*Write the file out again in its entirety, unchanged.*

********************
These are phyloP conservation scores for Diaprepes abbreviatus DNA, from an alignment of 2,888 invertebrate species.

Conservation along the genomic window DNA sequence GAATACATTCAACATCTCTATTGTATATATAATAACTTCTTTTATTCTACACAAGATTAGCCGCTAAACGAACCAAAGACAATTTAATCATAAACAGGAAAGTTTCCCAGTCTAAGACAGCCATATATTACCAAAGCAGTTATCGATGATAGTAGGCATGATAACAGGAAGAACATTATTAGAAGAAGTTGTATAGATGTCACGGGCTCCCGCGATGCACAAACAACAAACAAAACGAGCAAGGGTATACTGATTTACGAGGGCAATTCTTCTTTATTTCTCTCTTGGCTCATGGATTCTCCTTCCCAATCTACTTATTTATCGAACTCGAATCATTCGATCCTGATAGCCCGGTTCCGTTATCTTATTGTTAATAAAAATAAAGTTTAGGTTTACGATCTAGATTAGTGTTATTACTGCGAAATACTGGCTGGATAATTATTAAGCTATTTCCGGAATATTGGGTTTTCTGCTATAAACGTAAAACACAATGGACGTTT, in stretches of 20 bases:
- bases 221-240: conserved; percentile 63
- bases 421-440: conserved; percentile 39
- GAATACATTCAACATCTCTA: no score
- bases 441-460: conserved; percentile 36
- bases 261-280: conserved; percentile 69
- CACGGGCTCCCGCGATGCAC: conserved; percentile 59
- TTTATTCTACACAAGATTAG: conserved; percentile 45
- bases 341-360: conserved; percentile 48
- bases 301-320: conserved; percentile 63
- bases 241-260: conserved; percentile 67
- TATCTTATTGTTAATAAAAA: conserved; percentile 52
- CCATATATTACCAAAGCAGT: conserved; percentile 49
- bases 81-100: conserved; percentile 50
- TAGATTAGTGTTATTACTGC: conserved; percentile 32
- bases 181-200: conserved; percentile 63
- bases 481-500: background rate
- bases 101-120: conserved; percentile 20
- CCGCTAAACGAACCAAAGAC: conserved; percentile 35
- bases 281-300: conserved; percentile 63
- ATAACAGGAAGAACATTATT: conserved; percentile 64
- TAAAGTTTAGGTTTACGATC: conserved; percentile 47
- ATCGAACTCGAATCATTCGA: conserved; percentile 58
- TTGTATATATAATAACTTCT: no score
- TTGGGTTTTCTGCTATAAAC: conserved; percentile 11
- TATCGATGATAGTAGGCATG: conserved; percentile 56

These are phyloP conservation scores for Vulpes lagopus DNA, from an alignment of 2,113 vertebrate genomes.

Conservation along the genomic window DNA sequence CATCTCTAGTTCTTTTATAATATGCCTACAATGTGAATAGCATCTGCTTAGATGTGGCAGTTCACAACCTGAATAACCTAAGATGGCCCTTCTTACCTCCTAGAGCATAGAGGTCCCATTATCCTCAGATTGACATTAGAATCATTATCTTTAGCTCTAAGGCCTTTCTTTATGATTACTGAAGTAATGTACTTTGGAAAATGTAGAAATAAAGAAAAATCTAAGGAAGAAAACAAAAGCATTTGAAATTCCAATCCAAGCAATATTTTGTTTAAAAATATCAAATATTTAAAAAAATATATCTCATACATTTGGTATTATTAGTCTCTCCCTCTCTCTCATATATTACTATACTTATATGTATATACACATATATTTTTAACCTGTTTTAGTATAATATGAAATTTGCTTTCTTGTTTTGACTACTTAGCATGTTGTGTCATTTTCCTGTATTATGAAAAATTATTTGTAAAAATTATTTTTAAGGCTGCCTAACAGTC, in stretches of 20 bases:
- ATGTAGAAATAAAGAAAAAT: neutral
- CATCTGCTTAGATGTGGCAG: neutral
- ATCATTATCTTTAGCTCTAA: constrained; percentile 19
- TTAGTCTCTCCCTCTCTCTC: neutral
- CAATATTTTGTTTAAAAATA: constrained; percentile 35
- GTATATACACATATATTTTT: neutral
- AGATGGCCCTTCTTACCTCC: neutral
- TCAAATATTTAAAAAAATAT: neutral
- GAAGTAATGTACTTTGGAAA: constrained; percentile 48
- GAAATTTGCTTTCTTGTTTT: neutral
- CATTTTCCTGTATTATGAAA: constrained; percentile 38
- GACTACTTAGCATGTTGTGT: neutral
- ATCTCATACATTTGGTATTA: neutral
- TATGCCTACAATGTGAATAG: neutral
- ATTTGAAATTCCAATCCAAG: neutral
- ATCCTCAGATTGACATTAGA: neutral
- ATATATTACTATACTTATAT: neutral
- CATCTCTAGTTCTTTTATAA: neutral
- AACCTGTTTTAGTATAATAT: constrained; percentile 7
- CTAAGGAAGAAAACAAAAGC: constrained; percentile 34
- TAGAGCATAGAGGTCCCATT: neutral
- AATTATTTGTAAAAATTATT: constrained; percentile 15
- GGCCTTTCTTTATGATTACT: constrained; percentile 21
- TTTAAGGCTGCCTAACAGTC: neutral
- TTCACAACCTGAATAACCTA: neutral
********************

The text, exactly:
These are phyloP conservation scores for Diaprepes abbreviatus DNA, from an alignment of 2,888 invertebrate species.

Conservation along the genomic window DNA sequence GAATACATTCAACATCTCTATTGTATATATAATAACTTCTTTTATTCTACACAAGATTAGCCGCTAAACGAACCAAAGACAATTTAATCATAAACAGGAAAGTTTCCCAGTCTAAGACAGCCATATATTACCAAAGCAGTTATCGATGATAGTAGGCATGATAACAGGAAGAACATTATTAGAAGAAGTTGTATAGATGTCACGGGCTCCCGCGATGCACAAACAACAAACAAAACGAGCAAGGGTATACTGATTTACGAGGGCAATTCTTCTTTATTTCTCTCTTGGCTCATGGATTCTCCTTCCCAATCTACTTATTTATCGAACTCGAATCATTCGATCCTGATAGCCCGGTTCCGTTATCTTATTGTTAATAAAAATAAAGTTTAGGTTTACGATCTAGATTAGTGTTATTACTGCGAAATACTGGCTGGATAATTATTAAGCTATTTCCGGAATATTGGGTTTTCTGCTATAAACGTAAAACACAATGGACGTTT, in stretches of 20 bases:
- bases 221-240: conserved; percentile 63
- bases 421-440: conserved; percentile 39
- GAATACATTCAACATCTCTA: no score
- bases 441-460: conserved; percentile 36
- bases 261-280: conserved; percentile 69
- CACGGGCTCCCGCGATGCAC: conserved; percentile 59
- TTTATTCTACACAAGATTAG: conserved; percentile 45
- bases 341-360: conserved; percentile 48
- bases 301-320: conserved; percentile 63
- bases 241-260: conserved; percentile 67
- TATCTTATTGTTAATAAAAA: conserved; percentile 52
- CCATATATTACCAAAGCAGT: conserved; percentile 49
- bases 81-100: conserved; percentile 50
- TAGATTAGTGTTATTACTGC: conserved; percentile 32
- bases 181-200: conserved; percentile 63
- bases 481-500: background rate
- bases 101-120: conserved; percentile 20
- CCGCTAAACGAACCAAAGAC: conserved; percentile 35
- bases 281-300: conserved; percentile 63
- ATAACAGGAAGAACATTATT: conserved; percentile 64
- TAAAGTTTAGGTTTACGATC: conserved; percentile 47
- ATCGAACTCGAATCATTCGA: conserved; percentile 58
- TTGTATATATAATAACTTCT: no score
- TTGGGTTTTCTGCTATAAAC: conserved; percentile 11
- TATCGATGATAGTAGGCATG: conserved; percentile 56

These are phyloP conservation scores for Vulpes lagopus DNA, from an alignment of 2,113 vertebrate genomes.

Conservation along the genomic window DNA sequence CATCTCTAGTTCTTTTATAATATGCCTACAATGTGAATAGCATCTGCTTAGATGTGGCAGTTCACAACCTGAATAACCTAAGATGGCCCTTCTTACCTCCTAGAGCATAGAGGTCCCATTATCCTCAGATTGACATTAGAATCATTATCTTTAGCTCTAAGGCCTTTCTTTATGATTACTGAAGTAATGTACTTTGGAAAATGTAGAAATAAAGAAAAATCTAAGGAAGAAAACAAAAGCATTTGAAATTCCAATCCAAGCAATATTTTGTTTAAAAATATCAAATATTTAAAAAAATATATCTCATACATTTGGTATTATTAGTCTCTCCCTCTCTCTCATATATTACTATACTTATATGTATATACACATATATTTTTAACCTGTTTTAGTATAATATGAAATTTGCTTTCTTGTTTTGACTACTTAGCATGTTGTGTCATTTTCCTGTATTATGAAAAATTATTTGTAAAAATTATTTTTAAGGCTGCCTAACAGTC, in stretches of 20 bases:
- ATGTAGAAATAAAGAAAAAT: neutral
- CATCTGCTTAGATGTGGCAG: neutral
- ATCATTATCTTTAGCTCTAA: constrained; percentile 19
- TTAGTCTCTCCCTCTCTCTC: neutral
- CAATATTTTGTTTAAAAATA: constrained; percentile 35
- GTATATACACATATATTTTT: neutral
- AGATGGCCCTTCTTACCTCC: neutral
- TCAAATATTTAAAAAAATAT: neutral
- GAAGTAATGTACTTTGGAAA: constrained; percentile 48
- GAAATTTGCTTTCTTGTTTT: neutral
- CATTTTCCTGTATTATGAAA: constrained; percentile 38
- GACTACTTAGCATGTTGTGT: neutral
- ATCTCATACATTTGGTATTA: neutral
- TATGCCTACAATGTGAATAG: neutral
- ATTTGAAATTCCAATCCAAG: neutral
- ATCCTCAGATTGACATTAGA: neutral
- ATATATTACTATACTTATAT: neutral
- CATCTCTAGTTCTTTTATAA: neutral
- AACCTGTTTTAGTATAATAT: constrained; percentile 7
- CTAAGGAAGAAAACAAAAGC: constrained; percentile 34
- TAGAGCATAGAGGTCCCATT: neutral
- AATTATTTGTAAAAATTATT: constrained; percentile 15
- GGCCTTTCTTTATGATTACT: constrained; percentile 21
- TTTAAGGCTGCCTAACAGTC: neutral
- TTCACAACCTGAATAACCTA: neutral